# Taylor series for log(x)

• I
• PainterGuy

#### PainterGuy

Hi,

I was trying to solve the following problem myself but couldn't figure out how the given Taylor series for log(x) is found. Taylor series for a function f(x) is given as follows. Question 1:
I was trying to find the derivative of log(x). My calculator gives it as d{log(x)}/dx=1/In(x)*x.

How do I convert log(e)/x to 1/In(x)*x? Logarithm base change formula isn't working for me. Thank you for your help!

#### Attachments

Last edited:

The log function in the example is the natural log, so log(e) = 1.

• PainterGuy
Thank you!

Question 1:
The log function in the example is the natural log, so log(e) = 1.

I believe that you are referring to Example 6 shown below. You can see that the Taylor series in Example 6 doesn't have "x" and "x²" in denominator for the first two terms. But the Taylor series found by me has "x" and "x²" in denominator as shown below. Where am I going wrong? Question 2: #### Attachments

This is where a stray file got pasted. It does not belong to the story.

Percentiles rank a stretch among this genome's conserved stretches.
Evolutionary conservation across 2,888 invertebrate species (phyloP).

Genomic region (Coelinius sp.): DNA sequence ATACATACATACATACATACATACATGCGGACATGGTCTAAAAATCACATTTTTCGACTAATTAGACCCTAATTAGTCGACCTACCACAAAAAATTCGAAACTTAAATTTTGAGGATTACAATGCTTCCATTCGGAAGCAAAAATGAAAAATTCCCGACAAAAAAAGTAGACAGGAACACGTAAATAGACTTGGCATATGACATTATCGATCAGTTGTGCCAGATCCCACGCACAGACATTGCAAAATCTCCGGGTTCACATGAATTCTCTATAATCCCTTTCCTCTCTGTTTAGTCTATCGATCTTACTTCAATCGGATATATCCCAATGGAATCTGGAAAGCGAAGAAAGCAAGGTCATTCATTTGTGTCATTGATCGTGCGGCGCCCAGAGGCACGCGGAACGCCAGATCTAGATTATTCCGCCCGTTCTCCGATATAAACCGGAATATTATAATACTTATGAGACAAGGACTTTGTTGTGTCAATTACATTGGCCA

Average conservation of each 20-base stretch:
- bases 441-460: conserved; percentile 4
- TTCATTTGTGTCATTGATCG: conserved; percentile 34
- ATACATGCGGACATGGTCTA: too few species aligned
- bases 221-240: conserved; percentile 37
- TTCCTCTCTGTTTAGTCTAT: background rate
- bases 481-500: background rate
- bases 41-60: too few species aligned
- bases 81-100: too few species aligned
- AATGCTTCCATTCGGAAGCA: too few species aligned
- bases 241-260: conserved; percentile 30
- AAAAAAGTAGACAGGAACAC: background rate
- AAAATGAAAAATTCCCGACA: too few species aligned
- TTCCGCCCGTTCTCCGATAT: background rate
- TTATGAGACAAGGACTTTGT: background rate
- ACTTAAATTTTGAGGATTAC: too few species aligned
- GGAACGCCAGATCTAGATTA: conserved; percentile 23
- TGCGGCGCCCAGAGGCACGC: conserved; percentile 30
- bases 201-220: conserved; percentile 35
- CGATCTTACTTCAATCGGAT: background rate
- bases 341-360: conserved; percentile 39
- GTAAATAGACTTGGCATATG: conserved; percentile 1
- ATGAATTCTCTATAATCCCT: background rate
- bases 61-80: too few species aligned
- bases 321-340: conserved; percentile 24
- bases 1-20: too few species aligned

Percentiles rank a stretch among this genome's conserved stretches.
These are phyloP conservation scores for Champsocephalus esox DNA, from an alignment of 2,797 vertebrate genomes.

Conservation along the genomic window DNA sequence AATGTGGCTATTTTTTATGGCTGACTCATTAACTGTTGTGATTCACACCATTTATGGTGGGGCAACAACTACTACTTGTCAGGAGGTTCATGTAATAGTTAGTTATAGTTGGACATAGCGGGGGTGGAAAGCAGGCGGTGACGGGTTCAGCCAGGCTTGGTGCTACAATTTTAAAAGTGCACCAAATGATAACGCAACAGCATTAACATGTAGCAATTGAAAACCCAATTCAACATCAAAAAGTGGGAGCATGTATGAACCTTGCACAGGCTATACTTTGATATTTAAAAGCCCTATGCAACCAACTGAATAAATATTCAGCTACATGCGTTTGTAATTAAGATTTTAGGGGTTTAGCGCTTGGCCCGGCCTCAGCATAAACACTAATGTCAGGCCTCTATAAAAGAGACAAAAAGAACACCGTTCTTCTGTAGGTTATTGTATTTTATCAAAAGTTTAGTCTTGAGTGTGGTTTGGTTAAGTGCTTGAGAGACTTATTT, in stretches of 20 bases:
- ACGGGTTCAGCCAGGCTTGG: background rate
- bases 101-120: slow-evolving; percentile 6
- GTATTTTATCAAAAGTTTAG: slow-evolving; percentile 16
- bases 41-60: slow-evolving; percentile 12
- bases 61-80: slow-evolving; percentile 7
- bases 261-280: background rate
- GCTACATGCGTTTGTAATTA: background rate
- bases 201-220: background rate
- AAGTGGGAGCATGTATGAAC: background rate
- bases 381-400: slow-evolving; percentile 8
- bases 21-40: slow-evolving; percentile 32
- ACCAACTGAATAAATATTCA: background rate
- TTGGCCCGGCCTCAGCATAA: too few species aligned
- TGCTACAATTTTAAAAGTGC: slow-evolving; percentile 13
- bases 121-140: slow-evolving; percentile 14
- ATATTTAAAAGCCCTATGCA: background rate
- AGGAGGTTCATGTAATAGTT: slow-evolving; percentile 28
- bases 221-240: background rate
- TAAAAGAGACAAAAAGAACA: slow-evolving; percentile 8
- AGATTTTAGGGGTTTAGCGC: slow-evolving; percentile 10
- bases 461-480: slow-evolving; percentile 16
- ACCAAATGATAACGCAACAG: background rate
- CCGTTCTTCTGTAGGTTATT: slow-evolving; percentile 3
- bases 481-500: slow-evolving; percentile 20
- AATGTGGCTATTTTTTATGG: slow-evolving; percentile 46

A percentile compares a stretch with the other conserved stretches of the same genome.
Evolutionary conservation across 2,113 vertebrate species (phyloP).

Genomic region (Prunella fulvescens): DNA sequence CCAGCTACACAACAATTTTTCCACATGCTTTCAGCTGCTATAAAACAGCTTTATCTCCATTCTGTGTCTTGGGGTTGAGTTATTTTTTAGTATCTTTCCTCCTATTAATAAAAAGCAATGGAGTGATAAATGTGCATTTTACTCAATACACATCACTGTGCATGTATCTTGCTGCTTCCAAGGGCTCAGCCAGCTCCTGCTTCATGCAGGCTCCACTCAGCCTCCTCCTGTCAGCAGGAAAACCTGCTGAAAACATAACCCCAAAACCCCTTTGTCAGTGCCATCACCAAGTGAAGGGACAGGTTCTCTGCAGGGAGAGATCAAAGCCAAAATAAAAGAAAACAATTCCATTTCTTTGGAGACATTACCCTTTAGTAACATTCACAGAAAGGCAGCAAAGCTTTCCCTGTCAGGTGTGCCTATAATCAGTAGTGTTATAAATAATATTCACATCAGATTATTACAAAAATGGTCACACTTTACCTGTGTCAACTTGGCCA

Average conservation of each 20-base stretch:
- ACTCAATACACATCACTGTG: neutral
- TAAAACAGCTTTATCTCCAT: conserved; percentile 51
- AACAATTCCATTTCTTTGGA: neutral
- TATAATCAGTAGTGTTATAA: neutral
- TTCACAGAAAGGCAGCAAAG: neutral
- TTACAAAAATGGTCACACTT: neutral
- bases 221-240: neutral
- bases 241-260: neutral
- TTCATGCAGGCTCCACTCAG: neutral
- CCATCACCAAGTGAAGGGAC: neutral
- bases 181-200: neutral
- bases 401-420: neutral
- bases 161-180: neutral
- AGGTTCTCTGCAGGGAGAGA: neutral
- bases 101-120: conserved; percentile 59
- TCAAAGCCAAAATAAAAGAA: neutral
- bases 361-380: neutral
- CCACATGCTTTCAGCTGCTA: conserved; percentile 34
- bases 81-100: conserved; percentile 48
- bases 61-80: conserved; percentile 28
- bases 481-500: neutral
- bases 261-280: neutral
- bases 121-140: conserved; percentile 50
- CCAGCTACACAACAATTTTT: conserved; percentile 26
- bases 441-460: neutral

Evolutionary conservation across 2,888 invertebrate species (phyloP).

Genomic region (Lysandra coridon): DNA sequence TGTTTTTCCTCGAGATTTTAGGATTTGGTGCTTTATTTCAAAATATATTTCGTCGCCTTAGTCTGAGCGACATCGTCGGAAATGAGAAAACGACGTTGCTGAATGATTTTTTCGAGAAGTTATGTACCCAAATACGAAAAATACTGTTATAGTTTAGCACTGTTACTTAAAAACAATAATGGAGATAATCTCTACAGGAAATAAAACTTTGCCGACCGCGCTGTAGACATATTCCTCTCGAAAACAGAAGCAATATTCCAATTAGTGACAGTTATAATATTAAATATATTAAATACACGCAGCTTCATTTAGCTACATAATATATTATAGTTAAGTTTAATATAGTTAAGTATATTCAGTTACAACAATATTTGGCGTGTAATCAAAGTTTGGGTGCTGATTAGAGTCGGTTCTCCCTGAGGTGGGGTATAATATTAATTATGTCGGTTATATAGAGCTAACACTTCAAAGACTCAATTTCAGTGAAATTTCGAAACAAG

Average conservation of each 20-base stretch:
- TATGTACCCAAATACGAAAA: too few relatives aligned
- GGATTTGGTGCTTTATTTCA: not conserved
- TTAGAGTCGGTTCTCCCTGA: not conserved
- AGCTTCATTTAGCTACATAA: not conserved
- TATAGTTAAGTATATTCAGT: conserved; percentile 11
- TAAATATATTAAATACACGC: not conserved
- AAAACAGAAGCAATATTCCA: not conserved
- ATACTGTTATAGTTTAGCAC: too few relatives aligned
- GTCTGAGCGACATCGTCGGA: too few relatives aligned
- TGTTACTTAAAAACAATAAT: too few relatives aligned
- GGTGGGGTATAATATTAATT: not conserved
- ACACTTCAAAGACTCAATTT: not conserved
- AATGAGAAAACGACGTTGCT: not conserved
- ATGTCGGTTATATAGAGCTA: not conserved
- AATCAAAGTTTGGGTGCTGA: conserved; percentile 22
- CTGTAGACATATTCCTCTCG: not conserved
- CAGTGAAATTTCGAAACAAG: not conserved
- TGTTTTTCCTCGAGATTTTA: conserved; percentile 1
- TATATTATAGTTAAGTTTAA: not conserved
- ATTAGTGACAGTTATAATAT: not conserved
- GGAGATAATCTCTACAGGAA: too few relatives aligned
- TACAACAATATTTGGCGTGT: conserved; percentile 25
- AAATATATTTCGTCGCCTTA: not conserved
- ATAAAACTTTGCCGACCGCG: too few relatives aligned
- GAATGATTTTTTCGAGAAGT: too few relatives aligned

Thank you!

Question 1:

I believe that you are referring to Example 6 shown below.

View attachment 245372

You can see that the Taylor series in Example 6 doesn't have "x" and "x²" in denominator for the first two terms. But the Taylor series found by me has "x" and "x²" in denominator as shown below. Where am I going wrong?

View attachment 245373

I think you've calculated f'(x) = 1/x and f''(x) = -1/x^2, but forgot that these derivatives are evaluated at x = a, and should therefore be 1/a = 1 and -1/a^2 = -1.

• PainterGuy
On your calculator, "log" means ##\log_{10}## whereas in the example "log" means ##\log_e## or what on your calculator is called ##\ln##. It's pretty common in mathematics to dispense with the ##\ln## notation and use ##\log## to refer to the natural logarithm.

• PainterGuy
Thanks a lot!

I understand it now.

The following is a related example with a=2. Also: